A Field Guide to Ragnar Kjartansson's "The Visitors"

One of the most popular works at the Broad is all but selfie-proof. The artist is not quite the usual megabucks art market star and—in a world where museum visitors spend a few seconds in front of an artwork—it causes some admirers to devote an hour to it. I am speaking of Ragnar Kjartansson's The Visitors (2012), a nine-screen video installation shown in a darkened gallery and running 64 minutes. The Visitors is essentially a music video. It connects to those who don't normally like performance art or video art or contemporary art, period. Fans come back to see it multiple times. They're doing that now, for The Visitors is currently on view in the Broad's "A Journey That Wasn't" (through early Feb. 2019).

This may make it sound like The Visitors is the Infinity Mirror Room of performance. Not really. Critics have often been as enthusiastic as the fans. Sebastian Smee wrote,

Aside from anything else, “The Visitors” is a triumph of tone. Alive to the preposterousness of its premise—a bunch of hipster musicians from Iceland squatting in a grand home on the Hudson… in order to perform a repetitive, rather unremarkable song—it somehow transforms latent irony into sincere and open-hearted expression. You never even notice the gear change. The whole thing is like catching a wave, against tough odds, and turning around to discover dear friends all whooping with delight on the same surfboard.

For Albert Mobilio, the piece's conclusion "is unexpectedly profound. While nothing has really happened… paradoxically, the lack of action has made much of very little."
The ABBA Album. Part of the Visitors backstory is familiar to many fans. The title comes from The Visitors, the last album (1981) by the Swedish pop group ABBA. It was made while the quartet was breaking up—Americans might be more familiar with the Beatles' Abbey Road or Let It Be as a comparative. Kjartansson had recently broken up with his wife when The Visitors was made.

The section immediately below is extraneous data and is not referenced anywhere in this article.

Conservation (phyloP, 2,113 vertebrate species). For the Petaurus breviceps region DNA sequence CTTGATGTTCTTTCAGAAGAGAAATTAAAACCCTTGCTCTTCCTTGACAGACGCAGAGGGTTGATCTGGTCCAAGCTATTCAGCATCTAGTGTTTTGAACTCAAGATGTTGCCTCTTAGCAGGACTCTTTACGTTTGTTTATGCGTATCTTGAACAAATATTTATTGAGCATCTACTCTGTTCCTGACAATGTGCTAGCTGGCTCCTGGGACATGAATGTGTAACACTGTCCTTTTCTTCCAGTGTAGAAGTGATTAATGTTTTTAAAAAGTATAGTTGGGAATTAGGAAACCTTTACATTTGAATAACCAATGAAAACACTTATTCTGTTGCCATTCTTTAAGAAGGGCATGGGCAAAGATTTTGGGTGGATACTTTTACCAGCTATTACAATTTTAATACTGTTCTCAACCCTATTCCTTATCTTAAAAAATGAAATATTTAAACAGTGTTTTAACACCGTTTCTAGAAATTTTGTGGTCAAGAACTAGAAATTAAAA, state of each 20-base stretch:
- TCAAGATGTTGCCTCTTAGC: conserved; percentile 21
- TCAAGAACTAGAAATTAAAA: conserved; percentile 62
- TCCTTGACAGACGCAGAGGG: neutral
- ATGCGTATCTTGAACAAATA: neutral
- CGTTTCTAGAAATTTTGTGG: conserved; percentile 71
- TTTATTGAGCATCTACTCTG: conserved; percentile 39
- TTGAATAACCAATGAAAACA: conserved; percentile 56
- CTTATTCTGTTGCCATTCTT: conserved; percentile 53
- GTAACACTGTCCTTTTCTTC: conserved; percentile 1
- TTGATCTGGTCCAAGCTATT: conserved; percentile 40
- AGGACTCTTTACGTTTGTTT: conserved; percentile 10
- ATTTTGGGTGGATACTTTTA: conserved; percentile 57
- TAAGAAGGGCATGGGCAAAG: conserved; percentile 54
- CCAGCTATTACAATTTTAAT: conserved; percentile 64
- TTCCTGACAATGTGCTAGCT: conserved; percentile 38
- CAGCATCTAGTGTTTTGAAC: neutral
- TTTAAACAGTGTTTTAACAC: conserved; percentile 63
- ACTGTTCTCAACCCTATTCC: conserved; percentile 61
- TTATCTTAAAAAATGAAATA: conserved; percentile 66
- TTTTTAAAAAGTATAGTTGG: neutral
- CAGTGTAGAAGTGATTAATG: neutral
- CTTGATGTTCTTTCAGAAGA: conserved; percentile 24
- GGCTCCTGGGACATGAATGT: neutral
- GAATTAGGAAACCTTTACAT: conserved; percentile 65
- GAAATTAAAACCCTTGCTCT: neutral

The House. The Visitors' grand home is Rokeby, in Barrytown, New York, an hour north of Manhattan. The main house dates from 1811. Seven years later the owner married into the wealthy Astor family. The name "Rokeby" was taken from a poem by Sir Walter Scott. Over the years the home was augmented by Alexander Jackson Davis, Stanford White, and McKim Mead & White. The Olmstead Brothers improved the gardens and apple orchard.

When John and Margaret Armstrong died of pneumonia in 1843, they left directions that their ten orphaned children be raised at Rokeby. Successive generations of heirs inherited shares of the property. It has become a refuge of land-poor bohemians, many of them artists, writers, or performers. There's an organic farm called Shoving Leopard (spoonerism of "Loving Shepherd"). The property is rented out to fellow artists—or to weddings, whatever.

In 2010 the New York Times did an article on Rokeby and its curious inhabitants. Polish-born artist Ania Aldrich, wife of heir Richard Aldrich, told the Times: “I still think they [the family] think there is a servant hiding somewhere. They are hoping if they wait long enough the servant will appear.”